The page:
If your question is not listed please just ask!
Q. Sometimes my contact lenses stick to my eye and I am anxious about pulling too hard to get them out.
A. By the end of the day, your eyes are drier but a good tip is to use some lens friendly eye drops to keep the eyes moist. Even if you only use them twice a day: morning and afternoon, youâ€™ll find wearing the lenses much more comfortable and avoid battling with the lenses at night. Give us a call and weâ€™ll happily trial some eye drops with you.
Q. If your nose was blocked and you were to blow it really hard a few times to clear it, could the pressure have an effect on the eyes by causing a color change in the iris?
A. Straining and increasing the pressure inside the head or eye does not cause a change of iris colour or affect the pigment in the eye. It is possible to burst a blood vessel on the surface or even inside the eye by doing this so if your vision is affected, then you must get your eyes examined immediately.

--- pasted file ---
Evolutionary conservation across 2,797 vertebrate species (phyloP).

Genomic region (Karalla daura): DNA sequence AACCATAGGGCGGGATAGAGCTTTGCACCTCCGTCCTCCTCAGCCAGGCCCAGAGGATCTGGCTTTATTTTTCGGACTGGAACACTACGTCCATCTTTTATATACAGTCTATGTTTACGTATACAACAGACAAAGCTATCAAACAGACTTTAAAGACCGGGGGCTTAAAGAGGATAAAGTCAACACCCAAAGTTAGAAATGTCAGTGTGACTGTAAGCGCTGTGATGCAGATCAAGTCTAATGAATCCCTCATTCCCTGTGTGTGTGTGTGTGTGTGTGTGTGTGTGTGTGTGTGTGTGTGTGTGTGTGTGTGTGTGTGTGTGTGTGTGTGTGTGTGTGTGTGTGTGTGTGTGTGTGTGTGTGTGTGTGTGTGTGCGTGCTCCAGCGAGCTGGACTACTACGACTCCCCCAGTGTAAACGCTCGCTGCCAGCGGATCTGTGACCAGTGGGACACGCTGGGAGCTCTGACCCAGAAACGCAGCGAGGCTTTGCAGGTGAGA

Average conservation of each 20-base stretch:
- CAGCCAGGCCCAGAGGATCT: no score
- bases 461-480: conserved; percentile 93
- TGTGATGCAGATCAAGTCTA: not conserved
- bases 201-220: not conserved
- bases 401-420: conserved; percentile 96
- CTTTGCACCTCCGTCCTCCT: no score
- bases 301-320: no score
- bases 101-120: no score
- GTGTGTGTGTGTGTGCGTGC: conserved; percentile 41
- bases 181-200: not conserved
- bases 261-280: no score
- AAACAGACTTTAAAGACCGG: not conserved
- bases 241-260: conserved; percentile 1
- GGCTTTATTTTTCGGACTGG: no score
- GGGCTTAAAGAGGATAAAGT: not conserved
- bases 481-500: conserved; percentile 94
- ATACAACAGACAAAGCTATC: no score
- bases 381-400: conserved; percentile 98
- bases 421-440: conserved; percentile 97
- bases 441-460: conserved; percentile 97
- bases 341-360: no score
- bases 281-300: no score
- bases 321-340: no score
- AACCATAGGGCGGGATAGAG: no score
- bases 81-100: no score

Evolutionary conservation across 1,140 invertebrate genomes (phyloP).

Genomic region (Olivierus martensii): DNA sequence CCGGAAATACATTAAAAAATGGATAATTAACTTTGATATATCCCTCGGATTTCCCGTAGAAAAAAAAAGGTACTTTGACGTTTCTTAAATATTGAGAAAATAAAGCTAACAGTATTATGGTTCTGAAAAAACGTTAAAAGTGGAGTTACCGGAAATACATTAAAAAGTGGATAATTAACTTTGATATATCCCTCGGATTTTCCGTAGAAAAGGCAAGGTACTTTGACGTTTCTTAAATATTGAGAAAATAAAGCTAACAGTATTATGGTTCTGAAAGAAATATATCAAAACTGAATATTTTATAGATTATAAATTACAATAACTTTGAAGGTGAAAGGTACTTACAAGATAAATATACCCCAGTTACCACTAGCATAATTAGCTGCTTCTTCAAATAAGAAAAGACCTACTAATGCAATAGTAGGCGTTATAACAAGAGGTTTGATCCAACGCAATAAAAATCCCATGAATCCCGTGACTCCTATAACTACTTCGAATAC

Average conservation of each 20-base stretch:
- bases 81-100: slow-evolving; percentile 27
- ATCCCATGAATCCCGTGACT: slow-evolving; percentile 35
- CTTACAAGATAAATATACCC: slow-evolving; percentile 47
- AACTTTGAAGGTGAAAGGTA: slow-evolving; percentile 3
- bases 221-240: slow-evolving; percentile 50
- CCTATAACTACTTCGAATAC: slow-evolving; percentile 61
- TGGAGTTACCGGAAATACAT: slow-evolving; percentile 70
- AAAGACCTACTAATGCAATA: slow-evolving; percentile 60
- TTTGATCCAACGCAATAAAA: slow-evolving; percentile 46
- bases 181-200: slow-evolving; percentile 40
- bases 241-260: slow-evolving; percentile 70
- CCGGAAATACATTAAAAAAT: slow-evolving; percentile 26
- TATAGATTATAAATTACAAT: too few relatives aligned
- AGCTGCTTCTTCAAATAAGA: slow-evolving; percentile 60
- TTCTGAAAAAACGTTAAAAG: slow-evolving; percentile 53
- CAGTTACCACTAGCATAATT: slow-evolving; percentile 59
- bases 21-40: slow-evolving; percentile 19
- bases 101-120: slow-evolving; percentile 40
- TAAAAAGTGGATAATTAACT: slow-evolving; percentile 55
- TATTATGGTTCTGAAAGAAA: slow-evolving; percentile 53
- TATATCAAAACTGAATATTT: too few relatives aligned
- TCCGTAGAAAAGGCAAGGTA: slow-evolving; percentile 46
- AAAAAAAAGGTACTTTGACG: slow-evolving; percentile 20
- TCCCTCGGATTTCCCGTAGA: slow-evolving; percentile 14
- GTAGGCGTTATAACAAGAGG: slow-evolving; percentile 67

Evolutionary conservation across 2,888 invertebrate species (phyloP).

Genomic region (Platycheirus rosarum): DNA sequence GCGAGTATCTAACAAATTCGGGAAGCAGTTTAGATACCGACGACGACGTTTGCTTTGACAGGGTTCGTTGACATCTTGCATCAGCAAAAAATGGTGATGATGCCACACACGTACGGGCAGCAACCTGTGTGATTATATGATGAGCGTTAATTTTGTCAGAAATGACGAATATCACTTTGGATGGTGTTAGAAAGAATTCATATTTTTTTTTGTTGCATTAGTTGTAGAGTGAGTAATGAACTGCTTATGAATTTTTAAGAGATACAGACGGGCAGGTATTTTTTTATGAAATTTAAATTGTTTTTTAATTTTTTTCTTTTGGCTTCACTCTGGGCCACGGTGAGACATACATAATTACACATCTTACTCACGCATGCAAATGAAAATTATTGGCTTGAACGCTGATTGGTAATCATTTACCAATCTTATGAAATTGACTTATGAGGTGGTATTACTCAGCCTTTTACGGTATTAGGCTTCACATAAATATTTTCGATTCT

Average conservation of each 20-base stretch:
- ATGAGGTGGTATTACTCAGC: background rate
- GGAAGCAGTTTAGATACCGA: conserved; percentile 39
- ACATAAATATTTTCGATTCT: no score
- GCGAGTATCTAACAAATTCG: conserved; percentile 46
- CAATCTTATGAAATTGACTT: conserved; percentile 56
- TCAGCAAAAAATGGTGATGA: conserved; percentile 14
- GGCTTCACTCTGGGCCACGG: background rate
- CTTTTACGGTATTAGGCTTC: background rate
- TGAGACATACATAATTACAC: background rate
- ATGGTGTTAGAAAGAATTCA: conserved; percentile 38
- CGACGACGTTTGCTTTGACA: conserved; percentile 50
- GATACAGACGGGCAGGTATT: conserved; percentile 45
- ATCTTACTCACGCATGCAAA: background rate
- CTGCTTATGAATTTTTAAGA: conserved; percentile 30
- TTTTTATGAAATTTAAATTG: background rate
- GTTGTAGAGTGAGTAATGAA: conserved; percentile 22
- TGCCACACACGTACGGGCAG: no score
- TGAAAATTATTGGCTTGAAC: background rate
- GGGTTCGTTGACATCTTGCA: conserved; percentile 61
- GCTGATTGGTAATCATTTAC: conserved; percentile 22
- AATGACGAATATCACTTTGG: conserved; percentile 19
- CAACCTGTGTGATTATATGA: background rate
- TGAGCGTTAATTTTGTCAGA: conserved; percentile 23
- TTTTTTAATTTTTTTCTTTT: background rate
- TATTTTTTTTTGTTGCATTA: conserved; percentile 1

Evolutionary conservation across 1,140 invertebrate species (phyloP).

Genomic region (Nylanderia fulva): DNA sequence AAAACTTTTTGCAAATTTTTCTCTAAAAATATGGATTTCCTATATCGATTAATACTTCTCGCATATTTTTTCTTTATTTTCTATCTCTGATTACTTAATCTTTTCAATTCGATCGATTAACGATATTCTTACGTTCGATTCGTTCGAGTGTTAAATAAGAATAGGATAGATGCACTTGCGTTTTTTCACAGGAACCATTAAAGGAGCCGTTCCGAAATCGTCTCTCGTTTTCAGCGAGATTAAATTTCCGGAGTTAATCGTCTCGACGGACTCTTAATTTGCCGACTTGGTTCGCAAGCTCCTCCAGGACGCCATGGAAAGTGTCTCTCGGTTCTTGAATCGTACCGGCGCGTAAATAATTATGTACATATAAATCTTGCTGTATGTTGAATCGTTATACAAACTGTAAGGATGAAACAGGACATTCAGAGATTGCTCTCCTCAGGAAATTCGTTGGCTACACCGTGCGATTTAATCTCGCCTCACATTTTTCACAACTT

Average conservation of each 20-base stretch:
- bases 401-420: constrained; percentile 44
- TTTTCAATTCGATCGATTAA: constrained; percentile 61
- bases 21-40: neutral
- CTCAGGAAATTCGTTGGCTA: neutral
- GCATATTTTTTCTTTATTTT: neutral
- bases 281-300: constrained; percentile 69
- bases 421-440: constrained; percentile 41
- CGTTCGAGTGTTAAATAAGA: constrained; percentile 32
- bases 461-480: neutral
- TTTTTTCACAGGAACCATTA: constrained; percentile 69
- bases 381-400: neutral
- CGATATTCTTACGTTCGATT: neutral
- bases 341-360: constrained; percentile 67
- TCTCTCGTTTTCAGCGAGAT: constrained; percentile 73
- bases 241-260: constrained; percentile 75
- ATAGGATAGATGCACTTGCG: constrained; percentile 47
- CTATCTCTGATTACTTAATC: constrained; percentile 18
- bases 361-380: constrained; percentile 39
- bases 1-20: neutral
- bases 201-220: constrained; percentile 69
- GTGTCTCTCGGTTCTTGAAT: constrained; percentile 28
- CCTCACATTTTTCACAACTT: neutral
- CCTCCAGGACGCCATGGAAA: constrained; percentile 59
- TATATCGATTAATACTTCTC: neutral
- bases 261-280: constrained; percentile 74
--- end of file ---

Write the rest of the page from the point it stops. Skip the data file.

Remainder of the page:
There is a condition called pigment dispersion syndrome (PDS) where the eyes do shed pigment granules and there can be an effect on the colour of the iris. There is a link between the shedding of pigment in PDS and physical exertion (such as exercise) but there isnâ€™t a known link between short term straining (eg blowing the nose) and this effect. In any case the actual effect on your iris colour will be very very minimal and probably not noticeable.
So the short answer to the question is â€˜No you canâ€™t affect the colour of the eyes by blowing your noseâ€™.